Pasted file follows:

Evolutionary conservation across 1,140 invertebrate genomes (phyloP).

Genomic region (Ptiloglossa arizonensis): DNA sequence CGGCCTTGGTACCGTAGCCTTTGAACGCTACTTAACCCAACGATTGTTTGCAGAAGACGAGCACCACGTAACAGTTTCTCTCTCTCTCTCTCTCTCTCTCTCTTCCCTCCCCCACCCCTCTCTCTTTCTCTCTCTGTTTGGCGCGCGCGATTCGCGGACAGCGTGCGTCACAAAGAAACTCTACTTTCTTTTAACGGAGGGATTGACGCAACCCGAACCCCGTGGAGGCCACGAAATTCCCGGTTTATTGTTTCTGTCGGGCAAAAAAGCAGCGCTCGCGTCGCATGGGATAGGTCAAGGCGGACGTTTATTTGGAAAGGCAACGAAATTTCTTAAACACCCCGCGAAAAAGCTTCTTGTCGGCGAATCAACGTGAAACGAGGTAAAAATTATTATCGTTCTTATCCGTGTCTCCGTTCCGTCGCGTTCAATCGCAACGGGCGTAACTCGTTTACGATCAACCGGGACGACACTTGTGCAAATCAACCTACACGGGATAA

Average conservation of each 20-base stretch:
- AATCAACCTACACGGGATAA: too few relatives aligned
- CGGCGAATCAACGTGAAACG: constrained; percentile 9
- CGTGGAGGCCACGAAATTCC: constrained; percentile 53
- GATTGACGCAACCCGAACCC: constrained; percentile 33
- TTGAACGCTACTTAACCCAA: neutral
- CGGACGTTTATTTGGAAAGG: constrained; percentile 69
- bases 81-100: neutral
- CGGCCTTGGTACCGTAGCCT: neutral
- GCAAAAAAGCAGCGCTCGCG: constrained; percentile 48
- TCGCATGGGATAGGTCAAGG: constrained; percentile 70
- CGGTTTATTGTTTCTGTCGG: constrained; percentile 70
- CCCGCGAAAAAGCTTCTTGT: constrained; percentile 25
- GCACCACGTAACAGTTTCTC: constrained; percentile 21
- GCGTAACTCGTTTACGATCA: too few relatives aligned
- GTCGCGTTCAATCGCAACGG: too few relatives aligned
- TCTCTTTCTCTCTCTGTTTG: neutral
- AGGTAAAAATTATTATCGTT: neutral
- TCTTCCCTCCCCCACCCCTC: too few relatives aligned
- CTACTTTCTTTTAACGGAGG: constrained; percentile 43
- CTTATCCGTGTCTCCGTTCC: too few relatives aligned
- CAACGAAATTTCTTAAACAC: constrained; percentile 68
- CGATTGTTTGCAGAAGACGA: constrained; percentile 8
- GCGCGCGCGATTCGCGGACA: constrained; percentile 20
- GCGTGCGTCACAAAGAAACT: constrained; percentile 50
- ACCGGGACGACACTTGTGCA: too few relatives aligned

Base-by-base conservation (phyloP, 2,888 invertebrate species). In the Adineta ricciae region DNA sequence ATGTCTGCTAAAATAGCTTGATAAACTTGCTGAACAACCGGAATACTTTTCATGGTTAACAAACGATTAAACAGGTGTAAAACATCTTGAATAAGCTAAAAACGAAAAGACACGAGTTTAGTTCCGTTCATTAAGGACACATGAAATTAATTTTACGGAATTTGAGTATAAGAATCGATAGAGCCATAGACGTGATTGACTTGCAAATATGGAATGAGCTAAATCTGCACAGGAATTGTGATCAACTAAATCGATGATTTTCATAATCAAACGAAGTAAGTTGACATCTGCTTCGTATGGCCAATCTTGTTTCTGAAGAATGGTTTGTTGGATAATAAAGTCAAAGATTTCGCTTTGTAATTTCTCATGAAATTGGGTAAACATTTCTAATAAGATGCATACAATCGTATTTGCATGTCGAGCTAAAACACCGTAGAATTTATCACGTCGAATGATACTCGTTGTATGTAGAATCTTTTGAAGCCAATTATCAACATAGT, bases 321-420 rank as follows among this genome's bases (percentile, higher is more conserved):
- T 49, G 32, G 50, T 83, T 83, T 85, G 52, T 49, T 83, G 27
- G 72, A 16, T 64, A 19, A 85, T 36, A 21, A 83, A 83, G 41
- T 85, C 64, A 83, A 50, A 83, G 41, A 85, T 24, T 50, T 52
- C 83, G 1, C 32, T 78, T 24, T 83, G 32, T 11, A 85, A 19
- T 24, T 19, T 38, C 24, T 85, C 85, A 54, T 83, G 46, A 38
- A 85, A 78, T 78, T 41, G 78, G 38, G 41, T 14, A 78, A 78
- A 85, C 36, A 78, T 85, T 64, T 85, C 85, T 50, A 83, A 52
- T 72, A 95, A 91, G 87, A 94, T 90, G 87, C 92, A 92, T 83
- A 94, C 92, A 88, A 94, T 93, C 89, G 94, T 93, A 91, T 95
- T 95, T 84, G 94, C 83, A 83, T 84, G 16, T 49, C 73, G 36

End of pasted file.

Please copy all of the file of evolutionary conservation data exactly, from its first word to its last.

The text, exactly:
Evolutionary conservation across 1,140 invertebrate genomes (phyloP).

Genomic region (Ptiloglossa arizonensis): DNA sequence CGGCCTTGGTACCGTAGCCTTTGAACGCTACTTAACCCAACGATTGTTTGCAGAAGACGAGCACCACGTAACAGTTTCTCTCTCTCTCTCTCTCTCTCTCTCTTCCCTCCCCCACCCCTCTCTCTTTCTCTCTCTGTTTGGCGCGCGCGATTCGCGGACAGCGTGCGTCACAAAGAAACTCTACTTTCTTTTAACGGAGGGATTGACGCAACCCGAACCCCGTGGAGGCCACGAAATTCCCGGTTTATTGTTTCTGTCGGGCAAAAAAGCAGCGCTCGCGTCGCATGGGATAGGTCAAGGCGGACGTTTATTTGGAAAGGCAACGAAATTTCTTAAACACCCCGCGAAAAAGCTTCTTGTCGGCGAATCAACGTGAAACGAGGTAAAAATTATTATCGTTCTTATCCGTGTCTCCGTTCCGTCGCGTTCAATCGCAACGGGCGTAACTCGTTTACGATCAACCGGGACGACACTTGTGCAAATCAACCTACACGGGATAA

Average conservation of each 20-base stretch:
- AATCAACCTACACGGGATAA: too few relatives aligned
- CGGCGAATCAACGTGAAACG: constrained; percentile 9
- CGTGGAGGCCACGAAATTCC: constrained; percentile 53
- GATTGACGCAACCCGAACCC: constrained; percentile 33
- TTGAACGCTACTTAACCCAA: neutral
- CGGACGTTTATTTGGAAAGG: constrained; percentile 69
- bases 81-100: neutral
- CGGCCTTGGTACCGTAGCCT: neutral
- GCAAAAAAGCAGCGCTCGCG: constrained; percentile 48
- TCGCATGGGATAGGTCAAGG: constrained; percentile 70
- CGGTTTATTGTTTCTGTCGG: constrained; percentile 70
- CCCGCGAAAAAGCTTCTTGT: constrained; percentile 25
- GCACCACGTAACAGTTTCTC: constrained; percentile 21
- GCGTAACTCGTTTACGATCA: too few relatives aligned
- GTCGCGTTCAATCGCAACGG: too few relatives aligned
- TCTCTTTCTCTCTCTGTTTG: neutral
- AGGTAAAAATTATTATCGTT: neutral
- TCTTCCCTCCCCCACCCCTC: too few relatives aligned
- CTACTTTCTTTTAACGGAGG: constrained; percentile 43
- CTTATCCGTGTCTCCGTTCC: too few relatives aligned
- CAACGAAATTTCTTAAACAC: constrained; percentile 68
- CGATTGTTTGCAGAAGACGA: constrained; percentile 8
- GCGCGCGCGATTCGCGGACA: constrained; percentile 20
- GCGTGCGTCACAAAGAAACT: constrained; percentile 50
- ACCGGGACGACACTTGTGCA: too few relatives aligned

Base-by-base conservation (phyloP, 2,888 invertebrate species). In the Adineta ricciae region DNA sequence ATGTCTGCTAAAATAGCTTGATAAACTTGCTGAACAACCGGAATACTTTTCATGGTTAACAAACGATTAAACAGGTGTAAAACATCTTGAATAAGCTAAAAACGAAAAGACACGAGTTTAGTTCCGTTCATTAAGGACACATGAAATTAATTTTACGGAATTTGAGTATAAGAATCGATAGAGCCATAGACGTGATTGACTTGCAAATATGGAATGAGCTAAATCTGCACAGGAATTGTGATCAACTAAATCGATGATTTTCATAATCAAACGAAGTAAGTTGACATCTGCTTCGTATGGCCAATCTTGTTTCTGAAGAATGGTTTGTTGGATAATAAAGTCAAAGATTTCGCTTTGTAATTTCTCATGAAATTGGGTAAACATTTCTAATAAGATGCATACAATCGTATTTGCATGTCGAGCTAAAACACCGTAGAATTTATCACGTCGAATGATACTCGTTGTATGTAGAATCTTTTGAAGCCAATTATCAACATAGT, bases 321-420 rank as follows among this genome's bases (percentile, higher is more conserved):
- T 49, G 32, G 50, T 83, T 83, T 85, G 52, T 49, T 83, G 27
- G 72, A 16, T 64, A 19, A 85, T 36, A 21, A 83, A 83, G 41
- T 85, C 64, A 83, A 50, A 83, G 41, A 85, T 24, T 50, T 52
- C 83, G 1, C 32, T 78, T 24, T 83, G 32, T 11, A 85, A 19
- T 24, T 19, T 38, C 24, T 85, C 85, A 54, T 83, G 46, A 38
- A 85, A 78, T 78, T 41, G 78, G 38, G 41, T 14, A 78, A 78
- A 85, C 36, A 78, T 85, T 64, T 85, C 85, T 50, A 83, A 52
- T 72, A 95, A 91, G 87, A 94, T 90, G 87, C 92, A 92, T 83
- A 94, C 92, A 88, A 94, T 93, C 89, G 94, T 93, A 91, T 95
- T 95, T 84, G 94, C 83, A 83, T 84, G 16, T 49, C 73, G 36